Most likely, updating your estate plan isn’t something you think about often. And why should it be? You’re mostly happy, somewhat healthy, and you have a pretty good life. Thinking about the inevitable really puts a damper on your day.
As difficult as it is to plan for the inevitable, estate plans are critical. When (not if) something happens to you, you know your loved ones are planned for and your financial wishes are honored. (That shifty cousin won’t get anything). Throughout your life, those last wishes can change with major life events.
Here are ten life changing events that should remind you to update your estate plan.
Did you know your spouse may not be the sole beneficiary or heir of your estate? In Connecticut, who is entitled to benefit from your estate after your death is up in the air without a solid estate plan. Our statutes provide that stepchildren do not inherit from step parents by default, they have to be specifically named in an estate plan.
To make sure your spouse, or anyone else, gets particular belongings from your estate, you must outline it in your plan. Whenever you get married, take a look through your estate plan and make any necessary adjustments.
Generally, getting married does not mean your new spouse gets your entire estate. In Connecticut the law provides that your new spouse may share in your assets together with your children from a previous marriage unless you change this default through estate planning.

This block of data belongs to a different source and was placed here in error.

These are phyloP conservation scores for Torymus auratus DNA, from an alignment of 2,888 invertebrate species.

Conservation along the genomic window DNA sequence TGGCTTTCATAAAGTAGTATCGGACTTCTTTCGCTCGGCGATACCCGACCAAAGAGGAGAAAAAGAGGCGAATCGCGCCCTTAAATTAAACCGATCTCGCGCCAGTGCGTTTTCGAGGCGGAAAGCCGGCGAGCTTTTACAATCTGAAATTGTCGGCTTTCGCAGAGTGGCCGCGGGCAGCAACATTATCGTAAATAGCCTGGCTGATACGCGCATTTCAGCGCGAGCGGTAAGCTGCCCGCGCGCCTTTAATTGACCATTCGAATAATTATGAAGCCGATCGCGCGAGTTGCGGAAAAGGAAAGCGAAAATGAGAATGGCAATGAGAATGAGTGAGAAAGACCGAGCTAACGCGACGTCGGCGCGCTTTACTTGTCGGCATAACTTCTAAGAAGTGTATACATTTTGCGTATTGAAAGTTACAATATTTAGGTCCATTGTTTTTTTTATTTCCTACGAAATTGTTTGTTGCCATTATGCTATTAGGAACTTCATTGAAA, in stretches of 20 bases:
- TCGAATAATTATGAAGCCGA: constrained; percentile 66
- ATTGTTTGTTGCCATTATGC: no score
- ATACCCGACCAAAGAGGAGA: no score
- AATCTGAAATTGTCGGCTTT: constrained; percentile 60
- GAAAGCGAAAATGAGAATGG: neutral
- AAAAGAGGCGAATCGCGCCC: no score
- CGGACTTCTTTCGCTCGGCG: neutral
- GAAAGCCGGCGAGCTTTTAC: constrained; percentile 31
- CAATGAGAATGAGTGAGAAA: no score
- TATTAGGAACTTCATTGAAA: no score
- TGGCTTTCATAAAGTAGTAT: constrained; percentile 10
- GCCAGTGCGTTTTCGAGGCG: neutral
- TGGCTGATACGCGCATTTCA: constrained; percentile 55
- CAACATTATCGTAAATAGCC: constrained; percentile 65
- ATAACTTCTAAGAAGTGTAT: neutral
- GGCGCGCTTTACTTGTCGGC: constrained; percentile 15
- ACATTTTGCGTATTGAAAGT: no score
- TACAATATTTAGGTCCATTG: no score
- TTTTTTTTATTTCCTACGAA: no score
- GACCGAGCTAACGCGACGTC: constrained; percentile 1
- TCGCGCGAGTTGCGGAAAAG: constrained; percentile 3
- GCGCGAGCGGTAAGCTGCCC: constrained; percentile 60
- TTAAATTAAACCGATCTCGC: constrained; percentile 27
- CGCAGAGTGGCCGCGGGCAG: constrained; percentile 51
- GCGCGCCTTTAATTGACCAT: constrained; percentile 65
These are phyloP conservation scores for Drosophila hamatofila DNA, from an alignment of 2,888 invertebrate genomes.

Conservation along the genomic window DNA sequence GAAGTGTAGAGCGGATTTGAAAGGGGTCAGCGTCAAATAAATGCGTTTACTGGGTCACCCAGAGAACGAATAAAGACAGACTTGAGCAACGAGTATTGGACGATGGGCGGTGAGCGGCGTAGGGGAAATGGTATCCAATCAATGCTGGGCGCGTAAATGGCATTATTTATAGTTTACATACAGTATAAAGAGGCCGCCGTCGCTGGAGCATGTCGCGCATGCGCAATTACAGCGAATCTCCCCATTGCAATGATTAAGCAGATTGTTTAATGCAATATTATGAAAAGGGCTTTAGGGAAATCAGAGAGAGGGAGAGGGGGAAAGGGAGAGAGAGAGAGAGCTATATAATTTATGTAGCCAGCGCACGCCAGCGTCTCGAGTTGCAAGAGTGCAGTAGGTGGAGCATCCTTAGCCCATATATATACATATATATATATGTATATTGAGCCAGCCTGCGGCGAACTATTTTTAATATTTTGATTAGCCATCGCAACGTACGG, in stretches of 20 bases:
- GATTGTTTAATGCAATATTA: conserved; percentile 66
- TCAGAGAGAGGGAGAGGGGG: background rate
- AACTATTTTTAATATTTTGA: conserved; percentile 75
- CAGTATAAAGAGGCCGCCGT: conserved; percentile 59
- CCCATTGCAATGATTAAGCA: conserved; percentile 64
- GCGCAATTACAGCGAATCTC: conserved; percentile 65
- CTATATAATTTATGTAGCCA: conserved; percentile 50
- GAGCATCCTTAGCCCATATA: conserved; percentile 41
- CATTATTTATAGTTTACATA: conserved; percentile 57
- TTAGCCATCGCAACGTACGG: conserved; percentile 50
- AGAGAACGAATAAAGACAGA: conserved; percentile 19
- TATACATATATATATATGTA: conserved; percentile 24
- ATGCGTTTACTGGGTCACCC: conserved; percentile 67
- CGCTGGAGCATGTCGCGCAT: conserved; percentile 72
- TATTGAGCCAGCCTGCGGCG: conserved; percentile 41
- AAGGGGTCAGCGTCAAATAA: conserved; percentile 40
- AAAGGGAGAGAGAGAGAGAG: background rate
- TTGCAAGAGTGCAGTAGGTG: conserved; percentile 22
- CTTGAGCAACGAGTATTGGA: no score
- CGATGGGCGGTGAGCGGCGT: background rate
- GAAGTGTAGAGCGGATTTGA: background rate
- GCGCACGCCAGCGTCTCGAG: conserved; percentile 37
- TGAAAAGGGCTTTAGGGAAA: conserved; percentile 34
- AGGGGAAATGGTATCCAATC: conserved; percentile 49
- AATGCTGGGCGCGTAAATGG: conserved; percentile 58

If you get remarried, it’s important that you update your estate plan to include your spouse and include or exclude his or her children, if any.
Once a court dissolves your marriage, the laws of Connecticut automatically void your existing will, unless you have made a provision in the will for a divorce. If you included provisions in your estate plan that give specific property to your former spouse by name, and you still wish to do that, you will need to re-execute your estate plan in order to accomplish that going forward.
Thomas Babson Kane is an attorney in Glastonbury, CT, specializing in Estate Planning and Real Estate law.